The progressive left won’t look at public choice theory with honesty, because they have bigger fish to fry: us.
One of the really unfortunate aspects of this book [Democracy In Chains] is that it is a missed opportunity for people in the humanities to get a better understanding of what public choice theory is actually about and why it might be helpful to the work that they do. Public choice could be a really valuable addition to the toolkit of humanities scholars. For historians, the uses seem obvious. Public choice is an analytical framework that need not generate any normative conclusions. Historians could use it to explain the machinations of the powerful without having to endorse any particular political views. Public choice’s focus on the pursuit of self interest in politics as well as in private life enables historians to offer new interpretations of historical events. Such applications of public choice theory would make for fascinating work in the hands of historians, but the worry is that MacLean’s book may have poisoned that well for the foreseeable future. If any time historians cite Buchanan or make use of public choice theory, the reaction is “isn’t that the racist theory that hates democracy?” then a huge opportunity for generating new knowledge will have been lost.
From my conversations of those on the political Left, I honestly believe there is so much prejudice there is no desire on the Left to understand the intellectually rich philosophical and economic theories on the Right, ranging from Milton Friedman to James Buchanan.
It leaves the Left with few options beyond name calling, and violent temper tantrums and playing political “gotcha” games with the police. But then, one could consider the vapidness of the modern Left by noting their most respected spokespeople are comedians.
It’s a shame there is little desire by those on the Left to actually read or listen to the arguments made on the Right. I myself have found myself on the receiving end of such nonsense–told that I’m a racist (despite being part Native American), a homophobe (those who know me well are laughing at that one), and a sexist (ditto the previous comment). And even when I construct an argument such as observing that poverty is a rational choice created by the poor design of poverty programs that take as much as $1.40 for every extra $1.00 earned by someone working their way out of poverty–the best I can hope for is a “well, you may be right there, but you are still a racist, sexist homophobe and a dupe of the Koch machinery.”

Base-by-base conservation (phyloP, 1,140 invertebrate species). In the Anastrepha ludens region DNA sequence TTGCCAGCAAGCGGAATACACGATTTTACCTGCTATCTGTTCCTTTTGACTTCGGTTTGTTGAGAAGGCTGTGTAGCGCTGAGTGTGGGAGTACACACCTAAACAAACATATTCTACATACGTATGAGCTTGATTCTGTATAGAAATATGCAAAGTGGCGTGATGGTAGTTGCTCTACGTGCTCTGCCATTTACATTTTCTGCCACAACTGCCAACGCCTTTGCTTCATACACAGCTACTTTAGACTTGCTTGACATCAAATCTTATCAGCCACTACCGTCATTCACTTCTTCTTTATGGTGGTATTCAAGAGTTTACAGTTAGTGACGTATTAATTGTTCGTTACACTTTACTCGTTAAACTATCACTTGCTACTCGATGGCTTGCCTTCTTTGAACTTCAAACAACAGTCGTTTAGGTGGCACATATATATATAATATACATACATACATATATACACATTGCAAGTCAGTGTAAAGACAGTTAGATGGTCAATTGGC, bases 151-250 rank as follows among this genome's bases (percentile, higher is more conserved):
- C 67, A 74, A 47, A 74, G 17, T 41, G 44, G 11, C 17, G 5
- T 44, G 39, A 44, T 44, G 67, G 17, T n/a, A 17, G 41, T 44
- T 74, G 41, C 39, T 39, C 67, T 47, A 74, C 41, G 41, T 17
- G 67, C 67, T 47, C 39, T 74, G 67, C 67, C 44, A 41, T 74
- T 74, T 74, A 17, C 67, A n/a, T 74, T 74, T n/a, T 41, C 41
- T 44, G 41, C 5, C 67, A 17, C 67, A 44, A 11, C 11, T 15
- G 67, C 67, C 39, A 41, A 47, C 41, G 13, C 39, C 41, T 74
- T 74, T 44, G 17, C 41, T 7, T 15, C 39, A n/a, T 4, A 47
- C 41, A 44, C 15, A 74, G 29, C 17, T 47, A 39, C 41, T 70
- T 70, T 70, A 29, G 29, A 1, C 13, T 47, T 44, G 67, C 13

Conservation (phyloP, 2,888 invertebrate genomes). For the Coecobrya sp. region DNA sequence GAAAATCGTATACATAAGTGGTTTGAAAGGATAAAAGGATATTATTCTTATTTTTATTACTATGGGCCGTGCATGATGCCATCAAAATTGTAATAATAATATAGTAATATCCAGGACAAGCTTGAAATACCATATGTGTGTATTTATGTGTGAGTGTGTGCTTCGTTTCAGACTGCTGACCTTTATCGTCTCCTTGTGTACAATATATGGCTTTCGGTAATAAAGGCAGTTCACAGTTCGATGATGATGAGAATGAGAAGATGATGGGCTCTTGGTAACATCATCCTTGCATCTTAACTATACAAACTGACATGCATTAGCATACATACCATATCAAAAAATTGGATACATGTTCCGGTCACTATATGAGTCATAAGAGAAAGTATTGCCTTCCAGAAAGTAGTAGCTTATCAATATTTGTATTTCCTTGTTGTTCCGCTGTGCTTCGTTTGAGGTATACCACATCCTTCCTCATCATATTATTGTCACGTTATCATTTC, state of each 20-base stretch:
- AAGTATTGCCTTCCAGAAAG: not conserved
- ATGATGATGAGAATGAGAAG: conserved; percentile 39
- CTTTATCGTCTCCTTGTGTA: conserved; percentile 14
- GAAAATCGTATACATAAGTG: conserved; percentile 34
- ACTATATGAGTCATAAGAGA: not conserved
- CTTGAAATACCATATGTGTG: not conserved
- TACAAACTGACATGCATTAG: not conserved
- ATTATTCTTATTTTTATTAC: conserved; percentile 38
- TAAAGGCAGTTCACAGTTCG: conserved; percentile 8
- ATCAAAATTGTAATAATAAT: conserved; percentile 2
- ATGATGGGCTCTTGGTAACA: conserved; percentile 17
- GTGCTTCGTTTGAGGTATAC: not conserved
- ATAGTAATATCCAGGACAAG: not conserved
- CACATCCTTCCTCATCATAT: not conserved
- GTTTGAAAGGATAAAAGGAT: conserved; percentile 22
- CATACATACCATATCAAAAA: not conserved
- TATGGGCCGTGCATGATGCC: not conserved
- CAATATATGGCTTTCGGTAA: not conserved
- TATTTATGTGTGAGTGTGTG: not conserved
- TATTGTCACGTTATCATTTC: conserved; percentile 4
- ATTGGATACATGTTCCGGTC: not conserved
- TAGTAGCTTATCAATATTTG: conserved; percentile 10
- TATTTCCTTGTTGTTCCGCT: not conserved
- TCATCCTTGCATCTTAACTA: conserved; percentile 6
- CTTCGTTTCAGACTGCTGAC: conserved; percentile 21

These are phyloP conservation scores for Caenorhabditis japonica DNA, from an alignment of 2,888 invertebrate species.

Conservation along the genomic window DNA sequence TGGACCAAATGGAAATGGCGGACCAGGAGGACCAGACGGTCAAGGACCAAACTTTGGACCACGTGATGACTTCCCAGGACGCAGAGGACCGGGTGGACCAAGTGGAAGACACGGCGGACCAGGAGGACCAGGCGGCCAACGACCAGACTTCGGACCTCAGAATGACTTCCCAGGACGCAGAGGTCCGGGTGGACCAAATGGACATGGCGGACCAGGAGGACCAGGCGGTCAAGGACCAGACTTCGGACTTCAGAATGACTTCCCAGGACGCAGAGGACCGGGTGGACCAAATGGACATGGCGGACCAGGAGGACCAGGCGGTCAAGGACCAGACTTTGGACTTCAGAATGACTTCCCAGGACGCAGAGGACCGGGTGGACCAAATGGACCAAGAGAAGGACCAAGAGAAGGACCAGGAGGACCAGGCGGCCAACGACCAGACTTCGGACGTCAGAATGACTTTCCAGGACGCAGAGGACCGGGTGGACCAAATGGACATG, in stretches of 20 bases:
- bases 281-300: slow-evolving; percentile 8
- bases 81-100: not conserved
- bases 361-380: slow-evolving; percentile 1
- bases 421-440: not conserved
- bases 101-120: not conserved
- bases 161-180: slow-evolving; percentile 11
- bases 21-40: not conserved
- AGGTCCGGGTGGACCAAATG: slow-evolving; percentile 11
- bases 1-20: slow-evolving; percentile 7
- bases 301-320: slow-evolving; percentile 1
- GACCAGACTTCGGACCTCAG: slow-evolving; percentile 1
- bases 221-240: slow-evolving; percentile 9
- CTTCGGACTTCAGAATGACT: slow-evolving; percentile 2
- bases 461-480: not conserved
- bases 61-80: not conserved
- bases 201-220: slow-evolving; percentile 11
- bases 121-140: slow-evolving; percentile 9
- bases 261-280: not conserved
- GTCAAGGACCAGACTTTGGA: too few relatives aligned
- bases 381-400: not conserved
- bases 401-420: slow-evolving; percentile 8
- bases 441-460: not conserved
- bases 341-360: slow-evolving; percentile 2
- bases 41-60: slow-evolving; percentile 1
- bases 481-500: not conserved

And I’m just a random blogger.
But I think the root of the problem with the Left’s complete lack of desire to understand the arguments raised by libertarians, public choice theorists and conservatives in general boil down to two things:
(1) Liberal Progressives in general hold to an unconstrained vision of mankind–one that holds that with the right arrangement of political, economic and social constraints mankind can evolve to a higher state of grace. Led by the right Bodhisattvas (a term I used to use sarcastically until I listened to Opera talk about Barack “The One” Obama), they believe that we can be led to salvation and ultimately gain re-entrance into the Garden of Eden.
And the conservative argument that this state of grace does not exist, that even the exalted ones are human–flawed, self-interested, and sometimes angry–just seems… cruel.
That is what Public Choice theory is to them: a mean spirited denial of mankind’s ability to evolve to salvation, offered by those who plainly deny the leftist “truth” that there is an arc to history, and that we can have everything we want if we only put aside our petty little concerns.
(2) Liberal Progressives have indeed appeared to have won all the major cultural avenues for how we learn–from universities to news papers to the Internet. Equipped with the “knowledge” that there is only one Truth, they see any corner where anyone disagrees–from a funny meme showing Trump throwing CNN to the ground to a paper on public choice and its impact on anti-trust enforcement–as a racist attempt to step in the way of Truth Inviolate.
And once one has reached the pinnacle of Truth Inviolate, there is no place to go but down. So the proper course of action is to close the mind, draw the shades, build the fence, and protect the Apex of Knowledge from any and all intruders.
It’s a shame, too, because I think a history of the United States from Reconstruction (after the Civil War) to the 1960’s, guided by the analytical tools of public choice (which seeks to differentiate between the statements offered by the rich and powerful in public office, and their actions) would make a fantastic book.
But it will never come to pass.
And instead we’ll continue to see histories constructed by the Left using the dominate Deconstructionist textual tools the Left has latched onto–textual deconstructionism mixed with Marxism which has led to so much vapid nonsense that they cannot be distinguished from computer-generated gibberish.
Having had our work so deeply misunderstood and maligned, including our commitment to improving the lives of all citizens, it’s understandable how strongly so many public choice scholars, and libertarian academics more broadly, have reacted to the book.
Well, no shit.